Recently, there was a political firestorm over an article Rex Nutting wrote about the President Barack Obama spending binge, which suggested that it did not really happen and that Obama has spent less than any previous President since Dwight Eisenhower was in office. The article went viral on Facebook and pushed PolitiFact to rate the validity of the article, which they rated “mostly true”. Since that time the article has been lambasted by those on the right claiming that Nutting used faulty methodology and a baseline which ignored the stimulus package Obama signed into law in 2009 (instead assigning that to George W. Bush). I wanted to take a look at the data and run my own analysis to see if what Nutting was suggesting is true. What did I find? Was Nutting correct? Did the Obama spending binge really happen or not?
The methodology I used should alleviate the concerns that many on the right have claimed were faulty on the part of Nutting. I used data from usgovernmentspending.com. I downloaded their spending data in the 20th century in both total dollars in billions and total dollars in billions adjusted for inflation using 2005 dollars. From the data I ran a separate analysis on each data set.
To alleviate concerns over assigning 2009 spending to George W. Bush instead of Barack Obama and similarly to previous presidents I took average spending levels for each president during their term only. For example, the spending number assigned to Barack Obama was the average of government spending during the years 2009 – 2012. Similarly, George W. Bush’s spending number was the average of government spending during the years of 2001 – 2008.
I measured spending levels against two baselines. The first baseline was the average spending level from the previous 16 years. I chose this baseline because when I run analysis for my job, I try to take at least four previous periods of data to get a good baseline. Since we are measuring spending under a president, I used four presidential terms (16 years) as my baseline. The second baseline measured was simply comparing the average spending levels to the previous president in office.
So what did my analysis discover? I admit the results surprised me.
First, let’s look at the average government spending levels by president. The data shouldn’t surprise anyone. Each successive year, the next president spent more than the previous president. Looking at nominal dollars (not adjusted for inflation), the rise appears to be exponential. Whereas when we look at the data adjusted for inflation in 2005 dollars the rise appears linear.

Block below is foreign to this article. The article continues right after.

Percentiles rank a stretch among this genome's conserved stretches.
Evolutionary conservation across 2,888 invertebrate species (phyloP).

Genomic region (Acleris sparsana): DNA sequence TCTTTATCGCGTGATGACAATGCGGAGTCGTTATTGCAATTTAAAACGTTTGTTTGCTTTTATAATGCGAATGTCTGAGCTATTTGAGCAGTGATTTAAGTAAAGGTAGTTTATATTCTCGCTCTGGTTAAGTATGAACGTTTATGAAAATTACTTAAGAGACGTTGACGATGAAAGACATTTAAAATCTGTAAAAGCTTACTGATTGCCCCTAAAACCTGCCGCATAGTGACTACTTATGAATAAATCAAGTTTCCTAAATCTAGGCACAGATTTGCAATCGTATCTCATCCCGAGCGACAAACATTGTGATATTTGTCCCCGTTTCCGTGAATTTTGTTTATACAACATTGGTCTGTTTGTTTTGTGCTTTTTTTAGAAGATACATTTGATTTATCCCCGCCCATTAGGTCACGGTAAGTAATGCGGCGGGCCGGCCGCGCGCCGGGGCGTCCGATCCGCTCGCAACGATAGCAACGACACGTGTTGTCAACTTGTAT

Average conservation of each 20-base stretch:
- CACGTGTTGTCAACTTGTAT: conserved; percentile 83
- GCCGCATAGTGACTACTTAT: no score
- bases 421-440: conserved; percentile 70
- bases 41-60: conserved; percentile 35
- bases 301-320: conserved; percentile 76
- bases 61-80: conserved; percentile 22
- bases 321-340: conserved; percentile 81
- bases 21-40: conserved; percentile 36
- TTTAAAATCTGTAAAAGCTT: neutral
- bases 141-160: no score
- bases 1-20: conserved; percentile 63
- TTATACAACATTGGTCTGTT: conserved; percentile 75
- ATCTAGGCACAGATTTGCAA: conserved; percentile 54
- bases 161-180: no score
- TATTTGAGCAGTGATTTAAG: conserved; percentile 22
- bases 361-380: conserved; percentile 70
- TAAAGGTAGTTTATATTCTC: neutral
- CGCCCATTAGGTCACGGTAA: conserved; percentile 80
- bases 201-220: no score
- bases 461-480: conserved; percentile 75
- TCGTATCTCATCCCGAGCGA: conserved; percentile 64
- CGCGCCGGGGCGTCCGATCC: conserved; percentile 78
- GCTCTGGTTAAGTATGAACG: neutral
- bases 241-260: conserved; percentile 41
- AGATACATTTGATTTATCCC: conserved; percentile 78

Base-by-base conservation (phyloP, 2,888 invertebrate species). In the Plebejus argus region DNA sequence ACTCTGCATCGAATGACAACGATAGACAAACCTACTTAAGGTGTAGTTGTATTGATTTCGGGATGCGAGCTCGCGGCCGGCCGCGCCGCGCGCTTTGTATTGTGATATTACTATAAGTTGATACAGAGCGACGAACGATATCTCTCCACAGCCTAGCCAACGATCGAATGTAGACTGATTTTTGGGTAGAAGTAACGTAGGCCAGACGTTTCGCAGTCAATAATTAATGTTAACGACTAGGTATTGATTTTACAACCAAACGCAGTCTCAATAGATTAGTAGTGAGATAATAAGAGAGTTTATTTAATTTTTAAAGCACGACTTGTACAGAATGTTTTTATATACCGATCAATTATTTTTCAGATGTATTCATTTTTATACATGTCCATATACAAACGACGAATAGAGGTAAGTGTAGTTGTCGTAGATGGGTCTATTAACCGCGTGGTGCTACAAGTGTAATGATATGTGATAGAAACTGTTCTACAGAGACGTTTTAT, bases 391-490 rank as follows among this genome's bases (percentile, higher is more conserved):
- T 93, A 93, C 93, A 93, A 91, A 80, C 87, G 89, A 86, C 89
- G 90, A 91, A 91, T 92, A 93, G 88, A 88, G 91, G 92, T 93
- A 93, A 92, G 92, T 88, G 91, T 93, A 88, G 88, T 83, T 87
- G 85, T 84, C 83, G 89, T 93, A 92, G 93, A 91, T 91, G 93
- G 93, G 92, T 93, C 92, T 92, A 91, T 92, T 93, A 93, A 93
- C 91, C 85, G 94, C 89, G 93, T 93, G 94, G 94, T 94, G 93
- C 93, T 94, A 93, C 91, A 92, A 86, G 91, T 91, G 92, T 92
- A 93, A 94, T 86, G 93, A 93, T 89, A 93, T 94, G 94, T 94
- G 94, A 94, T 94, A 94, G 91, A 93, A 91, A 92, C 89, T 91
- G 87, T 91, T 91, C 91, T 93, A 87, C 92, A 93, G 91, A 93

Next, let’s look at the percent increase compared to the 16 year baseline. This is where things really started to get interesting.
These graphs are interesting for several reasons. First, you can clearly see dips and peaks from president to president and get a clear understanding of which president spent more compared to their previous 16 year baseline versus another president. Second, the impact of the growth of the economy alongside spending increases is really displayed well when you compare the two graphs. Looking at nominal dollars, President Reagan increased spending compared to his 16 year baseline by 173.6%! That is highly misleading though, because the economy rapidly expanded during his presidency. When adjusted for inflation, the spending increase compared to his 16 year baseline is only 41.2%, which is much more in line with what other presidents did historically.
Finally, let’s look at the percent increase compared to that president’s previous president’s spending levels.
These graphs really don’t enlighten us much. They show the same peaks and troughs that the 16 year baseline graphs show us but at a different scale.
So what does all of this mean? Did the Obama spending binge really happen? Was Rex Nutting right? What it boils down to is your interpretation of the results. There is no denying that Obama has spent more than any other president in U.S. history. That is a fact, but that also holds true for every president since Herbert Hoover. What is interesting, and honestly surprised me, is that President Obama has increased the amount of government spending by a lesser percentage than any previous president since Hoover when adjusted for inflation. Does that mean Rex Nutting was right? Does that mean the Obama spending binge didn’t really happen? I’ll leave that up to you. Let me know what you think!